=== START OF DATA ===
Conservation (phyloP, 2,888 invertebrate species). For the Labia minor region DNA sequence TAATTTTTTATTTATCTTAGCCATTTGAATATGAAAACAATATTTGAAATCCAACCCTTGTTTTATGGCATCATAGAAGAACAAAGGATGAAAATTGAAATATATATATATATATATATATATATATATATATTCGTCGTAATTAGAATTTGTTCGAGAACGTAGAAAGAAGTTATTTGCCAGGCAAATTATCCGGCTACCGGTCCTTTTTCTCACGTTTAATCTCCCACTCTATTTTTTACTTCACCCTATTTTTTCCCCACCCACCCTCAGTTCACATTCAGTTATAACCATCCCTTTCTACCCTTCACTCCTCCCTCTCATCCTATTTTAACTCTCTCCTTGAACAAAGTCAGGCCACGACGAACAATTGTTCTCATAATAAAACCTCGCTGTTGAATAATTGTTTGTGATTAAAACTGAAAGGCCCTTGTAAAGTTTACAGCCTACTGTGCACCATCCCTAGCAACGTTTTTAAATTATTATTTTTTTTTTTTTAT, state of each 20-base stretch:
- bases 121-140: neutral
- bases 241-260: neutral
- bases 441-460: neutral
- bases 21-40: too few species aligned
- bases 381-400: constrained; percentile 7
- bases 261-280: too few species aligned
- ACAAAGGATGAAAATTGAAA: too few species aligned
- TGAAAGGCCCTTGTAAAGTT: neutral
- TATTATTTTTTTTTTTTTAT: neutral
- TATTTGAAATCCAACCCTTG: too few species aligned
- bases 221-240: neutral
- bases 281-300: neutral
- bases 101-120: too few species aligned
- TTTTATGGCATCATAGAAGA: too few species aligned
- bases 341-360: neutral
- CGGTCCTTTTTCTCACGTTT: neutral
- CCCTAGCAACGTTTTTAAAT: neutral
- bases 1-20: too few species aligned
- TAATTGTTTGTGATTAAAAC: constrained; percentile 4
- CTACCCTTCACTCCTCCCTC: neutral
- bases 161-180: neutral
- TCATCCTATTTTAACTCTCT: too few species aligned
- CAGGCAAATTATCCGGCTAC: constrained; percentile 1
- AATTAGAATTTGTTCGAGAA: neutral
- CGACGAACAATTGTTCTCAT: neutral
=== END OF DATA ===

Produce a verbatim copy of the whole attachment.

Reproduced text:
Conservation (phyloP, 2,888 invertebrate species). For the Labia minor region DNA sequence TAATTTTTTATTTATCTTAGCCATTTGAATATGAAAACAATATTTGAAATCCAACCCTTGTTTTATGGCATCATAGAAGAACAAAGGATGAAAATTGAAATATATATATATATATATATATATATATATATATTCGTCGTAATTAGAATTTGTTCGAGAACGTAGAAAGAAGTTATTTGCCAGGCAAATTATCCGGCTACCGGTCCTTTTTCTCACGTTTAATCTCCCACTCTATTTTTTACTTCACCCTATTTTTTCCCCACCCACCCTCAGTTCACATTCAGTTATAACCATCCCTTTCTACCCTTCACTCCTCCCTCTCATCCTATTTTAACTCTCTCCTTGAACAAAGTCAGGCCACGACGAACAATTGTTCTCATAATAAAACCTCGCTGTTGAATAATTGTTTGTGATTAAAACTGAAAGGCCCTTGTAAAGTTTACAGCCTACTGTGCACCATCCCTAGCAACGTTTTTAAATTATTATTTTTTTTTTTTTAT, state of each 20-base stretch:
- bases 121-140: neutral
- bases 241-260: neutral
- bases 441-460: neutral
- bases 21-40: too few species aligned
- bases 381-400: constrained; percentile 7
- bases 261-280: too few species aligned
- ACAAAGGATGAAAATTGAAA: too few species aligned
- TGAAAGGCCCTTGTAAAGTT: neutral
- TATTATTTTTTTTTTTTTAT: neutral
- TATTTGAAATCCAACCCTTG: too few species aligned
- bases 221-240: neutral
- bases 281-300: neutral
- bases 101-120: too few species aligned
- TTTTATGGCATCATAGAAGA: too few species aligned
- bases 341-360: neutral
- CGGTCCTTTTTCTCACGTTT: neutral
- CCCTAGCAACGTTTTTAAAT: neutral
- bases 1-20: too few species aligned
- TAATTGTTTGTGATTAAAAC: constrained; percentile 4
- CTACCCTTCACTCCTCCCTC: neutral
- bases 161-180: neutral
- TCATCCTATTTTAACTCTCT: too few species aligned
- CAGGCAAATTATCCGGCTAC: constrained; percentile 1
- AATTAGAATTTGTTCGAGAA: neutral
- CGACGAACAATTGTTCTCAT: neutral